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Curaleaf is my Top Pick in cannabis, this portfolio manager says

Curaleaf Holdings

The sector may be down on its luck but that’s all the more reason to be thinking about buying one of cannabis’ gold standards, says Brian Madden of Goodreid Investment Counsel, who argues there’s a lot to like about Curaleaf (Curaleaf Stock Quote, Charts, News, Analysts, Financials CSE:CURA).

“We were early, long-standing and vocal skeptics about the marijuana industry for years. That all changed last summer and we initiated a position in Curaleaf Holdings, which is the world’s largest producer of marijuana by revenue,” said Madden, speaking on BNN Bloomberg on Friday where he called Curaleaf one of his Top Picks for the 12 months ahead.

“We actually wrote an article entitled, ‘The cannabis industry comes of age,’ and it lays out how we see the sector evolving, competitive forces and critical success factors for success in the industry. Curaleaf stacks up strongly on all of them,” Madden said.

Curaleaf has been on a slide since February when the market started turning sour on cannabis stocks, with CURA going from a high of C$22.83 on February 10 to now around C$14.00. That’s about a 38 per cent drop and one which took the stock to a year-to-date return of negative eight per cent. 

That’s not out of line with the rest of the sector, however. The Horizons Marijuana Life Sciences ETF (Horizons Marijuana Life Sciences Stock Quote, Charts, News, Analysts, Financials TSX:HMMJ), which attempts to track the industry as a whole, also hit a high in February but has been trending downwards ever since, currently standing at a year-to-date return of five per cent.

But Curaleaf is kicking it on a quarterly basis, showing revenue up 166 per cent year-over-year and up 20 per cent sequentially in its latest report, the company’s second quarter 2021, delivered in early August. 

There, CURA hit $312.2 million in revenue, beating its own forecast by $4.4 million, while delivering a net loss of $7.2 million compared to a loss of $17.2 million a year earlier. The company had positive $84 million in adjusted EBITDA for the quarter. (All figures in US dollars except where noted otherwise.)

Curaleaf chairman Boris Jordan spoke in the company’s Q2 press release of the changing winds with regard to cannabis in the United States, where currently marijuana remains a Schedule 1 narcotic at the federal level. In July, Democratic senators put forward a draft bill called the Cannabis Administration and Opportunity Act which would expunge non-violent cannabis crimes, set a minimum age requirement and a top at ten ounces for sales while also allowing cannabis companies to access financial services. That last move would let the banking industry into cannabis, a potentially watershed event for the still-emerging US sector.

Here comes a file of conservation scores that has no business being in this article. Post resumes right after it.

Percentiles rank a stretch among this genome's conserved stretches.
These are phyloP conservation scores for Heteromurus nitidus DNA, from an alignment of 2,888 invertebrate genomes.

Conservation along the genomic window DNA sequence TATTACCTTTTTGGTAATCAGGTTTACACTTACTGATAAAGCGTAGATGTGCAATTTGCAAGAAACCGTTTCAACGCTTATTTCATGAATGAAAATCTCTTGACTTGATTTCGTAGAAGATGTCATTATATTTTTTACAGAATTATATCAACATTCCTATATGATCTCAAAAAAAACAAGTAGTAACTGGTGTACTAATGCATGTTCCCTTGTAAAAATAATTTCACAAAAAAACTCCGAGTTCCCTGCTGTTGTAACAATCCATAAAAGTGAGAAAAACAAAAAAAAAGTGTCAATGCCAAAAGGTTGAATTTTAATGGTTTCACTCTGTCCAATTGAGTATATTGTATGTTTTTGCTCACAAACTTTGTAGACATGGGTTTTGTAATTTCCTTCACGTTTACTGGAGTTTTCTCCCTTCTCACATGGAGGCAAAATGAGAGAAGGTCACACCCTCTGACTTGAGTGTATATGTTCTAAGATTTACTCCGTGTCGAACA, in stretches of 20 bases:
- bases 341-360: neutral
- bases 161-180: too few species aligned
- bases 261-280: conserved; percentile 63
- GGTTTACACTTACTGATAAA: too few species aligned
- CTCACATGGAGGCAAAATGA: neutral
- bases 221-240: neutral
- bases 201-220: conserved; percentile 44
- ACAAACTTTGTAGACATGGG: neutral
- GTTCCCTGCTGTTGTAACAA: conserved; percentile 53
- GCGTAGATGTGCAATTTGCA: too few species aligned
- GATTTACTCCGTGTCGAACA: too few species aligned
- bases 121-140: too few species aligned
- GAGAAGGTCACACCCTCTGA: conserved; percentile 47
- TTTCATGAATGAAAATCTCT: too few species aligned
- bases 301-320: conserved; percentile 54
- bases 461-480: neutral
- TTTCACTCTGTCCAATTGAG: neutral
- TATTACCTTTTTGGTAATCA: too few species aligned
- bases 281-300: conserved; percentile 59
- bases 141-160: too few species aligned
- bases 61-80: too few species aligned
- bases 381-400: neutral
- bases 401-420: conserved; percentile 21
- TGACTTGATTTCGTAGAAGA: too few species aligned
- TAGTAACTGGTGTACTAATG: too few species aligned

“July saw the introduction of the most comprehensive cannabis reform ever proposed at the Federal level,” said Jordan. “Combined with US state-level liberalization and the significant investments we are making in cultivation, production and distribution, Curaleaf is creating a strong foundation for future growth.”

“Nearer-term this includes the expansion of New York, New Jersey and Connecticut from medical to adult-use markets representing a potential new $8 billion annual addressable market opportunity. Longer-term, our acquisition of EMMAC and establishment of Curaleaf International this quarter marks our entry into Greater Europe, with a population of 750 million representing a potential market size twice that of the United States,” Jordan said.

Curaleaf is in a great position, according to Madden, who likes management along with the company’s heft within the US sector.

“It’s vertically integrated, it has a great geographic footprint in 23 states with 23 cultivation sites, 30 processing facilities and 109 dispensaries and it recently planted a flag in Europe via an acquisition,” Madden said.

“It has good organic growth, with new doors opening all the time and licenses to open more still and it has been a serial acquirer and has done so successfully,” he said.

Headquartered in Wakefield, Mass., Curaleaf announced last month the opening of a new dispensary in Bordentown, New Jersey, the company’s second opening in the state this year. New Jersey has been a medical marijuana market for a while now but this earlier this year ushered in an adult-use market.

“[Curaleaf] is leveraging its roots in medicinal marijuana and moving into recreational marijuana, taking the advantage of the opportunity as more and more states legalize it,” said Madden. 

“Probably most importantly, unlike most of the other cannabis plays in Canada, this is a company with a great management team a sound strategy and very solid corporate governance in which we have a lot of confidence,” he said. “So the pullback year-to-date in these shares in our view is very buyable. This is going to be a big addressable market and this is going to be a very big company in time.”

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About The Author /

Jayson is a writer, researcher and educator with a PhD in political philosophy from the University of Ottawa. His interests range from bioethics and innovations in the health sciences to governance, social justice and the history of ideas.

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